From everything I’ve read lately, I’ve learned that you’re either one of those people who sets goals or resolutions when a new year rolls in, or you aren’t. I am the former (whereas I used to be the latter). Lately I’ve been setting intentions rather than resolutions — they serve me well and allow me to interpret them differently as the year progresses and as my progress warrants. I realised this morning that one area where I haven’t set an intention in a number of years is reading. I read consistently so it’s probably a simple case of I know I’m going to read books this year and that’s enough.
That said, I do track what I read on Goodreads and, inevitably, I re-up on their annual reading challenge, committing to 52 books for the year. Still, I don’t consider that an actual intention because I don’t pay any attention to how close I’m getting to hitting my target. And maybe it’s just me but their interface doesn’t seem to do a lot to encourage you towards meeting your goal as the year progresses? Regardless, as I said, I always assume that I will read books this year, just like I know I’m going to, I don’t know, take showers, so there seems as little point in paying attention to how much I’m reading as there is in paying attention to how many showers I’ve taken. So I don’t. Which is why I found myself particularly surprised when I looked at my 2018 shelf on Goodreads on December 30th only to realise that, hey, 52 is exactly the number of books I read in 2018. Cool.
There’s quite a bit of research-related stuff on the list (I was on research leave for the first 5 months of 2018) and aaallll sorts of books about drawing and painting (pretty much all of which I would recommend, particularly Felix Scheinberger’s stuff). So in terms of fiction and general non-fiction, here’s what I’d recommend from my reading year (listed in the order in which I read them):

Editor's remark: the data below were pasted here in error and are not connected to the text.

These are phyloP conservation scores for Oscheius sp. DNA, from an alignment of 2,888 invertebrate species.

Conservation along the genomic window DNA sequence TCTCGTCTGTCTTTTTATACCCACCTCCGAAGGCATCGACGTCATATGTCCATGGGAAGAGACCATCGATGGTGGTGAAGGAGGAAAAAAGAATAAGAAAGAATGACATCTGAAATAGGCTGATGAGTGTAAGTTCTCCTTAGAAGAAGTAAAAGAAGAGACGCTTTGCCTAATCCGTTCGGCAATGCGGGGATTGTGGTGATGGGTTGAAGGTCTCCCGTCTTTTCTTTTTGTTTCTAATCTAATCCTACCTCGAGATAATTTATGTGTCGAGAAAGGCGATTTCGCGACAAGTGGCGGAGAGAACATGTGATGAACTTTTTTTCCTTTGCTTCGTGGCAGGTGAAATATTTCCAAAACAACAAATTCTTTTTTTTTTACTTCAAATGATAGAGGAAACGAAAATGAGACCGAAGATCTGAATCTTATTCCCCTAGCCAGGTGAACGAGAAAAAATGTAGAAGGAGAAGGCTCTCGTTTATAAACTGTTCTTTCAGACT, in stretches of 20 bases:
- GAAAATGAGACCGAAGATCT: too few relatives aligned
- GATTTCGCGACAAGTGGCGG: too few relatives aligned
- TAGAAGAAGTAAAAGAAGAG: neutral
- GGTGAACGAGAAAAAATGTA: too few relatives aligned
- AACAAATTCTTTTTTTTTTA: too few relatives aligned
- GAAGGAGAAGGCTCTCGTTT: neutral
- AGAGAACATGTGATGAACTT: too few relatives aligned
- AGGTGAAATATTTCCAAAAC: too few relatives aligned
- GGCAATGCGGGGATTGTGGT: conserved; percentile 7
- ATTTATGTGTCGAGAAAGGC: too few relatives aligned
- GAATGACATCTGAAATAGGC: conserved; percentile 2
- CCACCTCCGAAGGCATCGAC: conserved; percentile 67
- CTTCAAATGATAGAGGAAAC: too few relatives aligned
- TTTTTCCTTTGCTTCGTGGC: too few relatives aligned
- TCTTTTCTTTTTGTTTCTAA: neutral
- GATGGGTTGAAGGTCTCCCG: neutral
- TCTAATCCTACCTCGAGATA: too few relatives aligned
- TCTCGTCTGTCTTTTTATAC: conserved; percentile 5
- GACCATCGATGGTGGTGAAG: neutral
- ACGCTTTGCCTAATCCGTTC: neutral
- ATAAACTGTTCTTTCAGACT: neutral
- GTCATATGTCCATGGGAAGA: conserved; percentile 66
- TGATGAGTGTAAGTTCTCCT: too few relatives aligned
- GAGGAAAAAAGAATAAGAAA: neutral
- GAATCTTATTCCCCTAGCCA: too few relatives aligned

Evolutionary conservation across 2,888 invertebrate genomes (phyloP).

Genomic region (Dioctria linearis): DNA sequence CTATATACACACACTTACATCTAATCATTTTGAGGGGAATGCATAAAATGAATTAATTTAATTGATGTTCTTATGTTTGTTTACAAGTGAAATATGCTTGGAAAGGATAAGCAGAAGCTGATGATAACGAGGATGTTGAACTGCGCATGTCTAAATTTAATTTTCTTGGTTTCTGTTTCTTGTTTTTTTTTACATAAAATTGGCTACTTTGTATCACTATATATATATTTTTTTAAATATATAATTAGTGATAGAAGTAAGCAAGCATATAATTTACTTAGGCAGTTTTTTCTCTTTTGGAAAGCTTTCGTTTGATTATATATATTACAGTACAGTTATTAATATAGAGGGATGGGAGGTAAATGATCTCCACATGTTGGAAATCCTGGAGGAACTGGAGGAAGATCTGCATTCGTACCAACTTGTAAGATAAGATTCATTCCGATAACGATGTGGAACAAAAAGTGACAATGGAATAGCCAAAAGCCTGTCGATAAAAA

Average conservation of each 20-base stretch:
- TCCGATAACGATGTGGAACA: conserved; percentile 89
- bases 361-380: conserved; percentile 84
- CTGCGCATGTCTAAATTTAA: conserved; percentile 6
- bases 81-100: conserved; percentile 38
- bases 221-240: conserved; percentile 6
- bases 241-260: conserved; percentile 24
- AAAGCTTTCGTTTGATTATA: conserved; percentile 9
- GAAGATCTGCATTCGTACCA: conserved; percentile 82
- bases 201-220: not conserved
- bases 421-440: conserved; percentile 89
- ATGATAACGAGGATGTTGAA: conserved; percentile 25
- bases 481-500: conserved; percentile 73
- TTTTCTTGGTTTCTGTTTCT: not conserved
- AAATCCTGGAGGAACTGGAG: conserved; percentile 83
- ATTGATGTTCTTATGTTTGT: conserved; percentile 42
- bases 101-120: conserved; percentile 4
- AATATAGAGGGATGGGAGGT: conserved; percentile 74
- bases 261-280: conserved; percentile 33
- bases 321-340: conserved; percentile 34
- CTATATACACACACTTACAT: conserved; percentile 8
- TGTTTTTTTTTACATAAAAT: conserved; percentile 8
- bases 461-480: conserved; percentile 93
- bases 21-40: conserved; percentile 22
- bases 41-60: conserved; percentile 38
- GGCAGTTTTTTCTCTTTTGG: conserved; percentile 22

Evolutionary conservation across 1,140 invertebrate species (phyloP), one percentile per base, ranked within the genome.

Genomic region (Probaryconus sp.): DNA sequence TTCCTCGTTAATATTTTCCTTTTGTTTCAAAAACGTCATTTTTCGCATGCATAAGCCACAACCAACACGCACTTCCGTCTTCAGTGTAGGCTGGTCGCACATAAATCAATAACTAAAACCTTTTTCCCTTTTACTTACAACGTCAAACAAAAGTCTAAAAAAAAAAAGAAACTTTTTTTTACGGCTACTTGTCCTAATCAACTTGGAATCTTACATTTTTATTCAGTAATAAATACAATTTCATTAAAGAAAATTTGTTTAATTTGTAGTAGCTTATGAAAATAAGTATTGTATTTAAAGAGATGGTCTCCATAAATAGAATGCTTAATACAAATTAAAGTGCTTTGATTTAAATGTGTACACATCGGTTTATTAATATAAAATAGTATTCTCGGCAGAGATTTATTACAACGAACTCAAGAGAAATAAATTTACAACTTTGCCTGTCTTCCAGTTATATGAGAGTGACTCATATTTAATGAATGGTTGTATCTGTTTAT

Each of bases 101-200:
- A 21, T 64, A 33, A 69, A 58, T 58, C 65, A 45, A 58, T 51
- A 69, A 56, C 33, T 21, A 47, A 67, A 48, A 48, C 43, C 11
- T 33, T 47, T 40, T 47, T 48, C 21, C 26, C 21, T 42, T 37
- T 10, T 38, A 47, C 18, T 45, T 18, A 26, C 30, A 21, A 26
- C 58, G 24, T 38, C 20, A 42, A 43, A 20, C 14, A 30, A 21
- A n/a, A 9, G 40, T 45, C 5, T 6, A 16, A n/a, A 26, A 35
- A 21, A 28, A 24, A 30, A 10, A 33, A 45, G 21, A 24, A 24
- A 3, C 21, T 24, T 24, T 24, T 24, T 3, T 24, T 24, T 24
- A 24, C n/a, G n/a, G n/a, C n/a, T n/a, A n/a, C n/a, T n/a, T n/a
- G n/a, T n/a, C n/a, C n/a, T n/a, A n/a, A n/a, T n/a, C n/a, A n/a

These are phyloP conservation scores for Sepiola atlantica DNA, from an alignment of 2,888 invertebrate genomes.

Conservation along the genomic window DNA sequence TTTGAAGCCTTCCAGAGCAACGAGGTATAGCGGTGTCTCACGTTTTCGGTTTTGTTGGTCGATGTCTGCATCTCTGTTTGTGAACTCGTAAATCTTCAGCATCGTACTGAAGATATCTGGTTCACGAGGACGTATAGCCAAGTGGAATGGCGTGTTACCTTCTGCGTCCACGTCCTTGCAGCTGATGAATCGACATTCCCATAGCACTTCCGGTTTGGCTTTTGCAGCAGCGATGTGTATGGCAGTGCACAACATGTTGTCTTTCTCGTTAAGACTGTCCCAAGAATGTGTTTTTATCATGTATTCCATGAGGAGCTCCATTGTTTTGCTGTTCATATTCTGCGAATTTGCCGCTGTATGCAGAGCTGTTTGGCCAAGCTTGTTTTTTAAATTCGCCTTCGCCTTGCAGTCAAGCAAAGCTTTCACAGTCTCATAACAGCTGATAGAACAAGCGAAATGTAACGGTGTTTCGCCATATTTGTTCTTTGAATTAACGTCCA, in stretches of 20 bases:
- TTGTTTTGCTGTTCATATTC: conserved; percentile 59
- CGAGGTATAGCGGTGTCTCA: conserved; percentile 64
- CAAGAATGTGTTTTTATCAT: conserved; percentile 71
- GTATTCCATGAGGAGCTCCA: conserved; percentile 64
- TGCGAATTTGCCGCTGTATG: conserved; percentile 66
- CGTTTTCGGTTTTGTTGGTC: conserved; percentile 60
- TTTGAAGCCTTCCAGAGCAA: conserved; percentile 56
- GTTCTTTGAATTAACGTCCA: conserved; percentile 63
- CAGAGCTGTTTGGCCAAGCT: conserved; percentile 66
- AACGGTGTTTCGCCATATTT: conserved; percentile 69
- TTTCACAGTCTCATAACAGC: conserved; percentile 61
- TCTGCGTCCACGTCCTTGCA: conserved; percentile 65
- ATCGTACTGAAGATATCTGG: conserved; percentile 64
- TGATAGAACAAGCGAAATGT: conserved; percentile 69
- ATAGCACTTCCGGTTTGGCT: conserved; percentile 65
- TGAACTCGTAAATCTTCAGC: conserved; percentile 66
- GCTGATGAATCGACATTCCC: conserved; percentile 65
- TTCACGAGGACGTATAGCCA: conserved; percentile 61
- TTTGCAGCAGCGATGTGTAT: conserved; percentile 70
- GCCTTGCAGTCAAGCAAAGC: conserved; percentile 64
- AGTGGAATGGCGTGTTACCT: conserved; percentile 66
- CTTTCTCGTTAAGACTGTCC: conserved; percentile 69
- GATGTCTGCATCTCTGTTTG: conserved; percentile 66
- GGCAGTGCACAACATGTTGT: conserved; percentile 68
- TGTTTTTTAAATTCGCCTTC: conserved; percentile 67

- Drawn In: A Peek into the Inspiring Sketchbooks of 44 Fine Artists, Illustrators, Graphic Designers, and Cartoonists, by Julia Rothman
- The Mother of All Questions, by Rebecca Solnit
- The Customer is Always Wrong, by Mimi Pond
- Essentialism: The Disciplined Pursuit of Less, by Greg McKeown
- The Best We Could Do, by Thi Bui
- Educated, by Tara Westover
- Tell Me More: Stories about the 12 Hardest Things I’m Learning to Say, by Kelly Corrigan
- You & a Bike & a Road, by Eleanor Davis
- Overdressed: The Shockingly High Cost of Cheap Fashion, by Elizabeth L. Cline
- All the Sad Songs, by Summer Pierre
- The Female Persuasion, by Meg Wolitzer
- An American Marriage, by Tayari Jones
- Heart Berries: A Memoir, by Terese Marie Mailhot
- Becoming, by Michelle Obama
- The Music Shop, by Rachel Joyce
- The Break, by Katherena Vermette
- The Revenge of Analog: Real Things and Why They Matter, by David Sax
- Algorithms of Oppression: How Search Engines Reinforce Racism, by Safiya Noble
- Calypso, by David Sedaris
Read well, friends.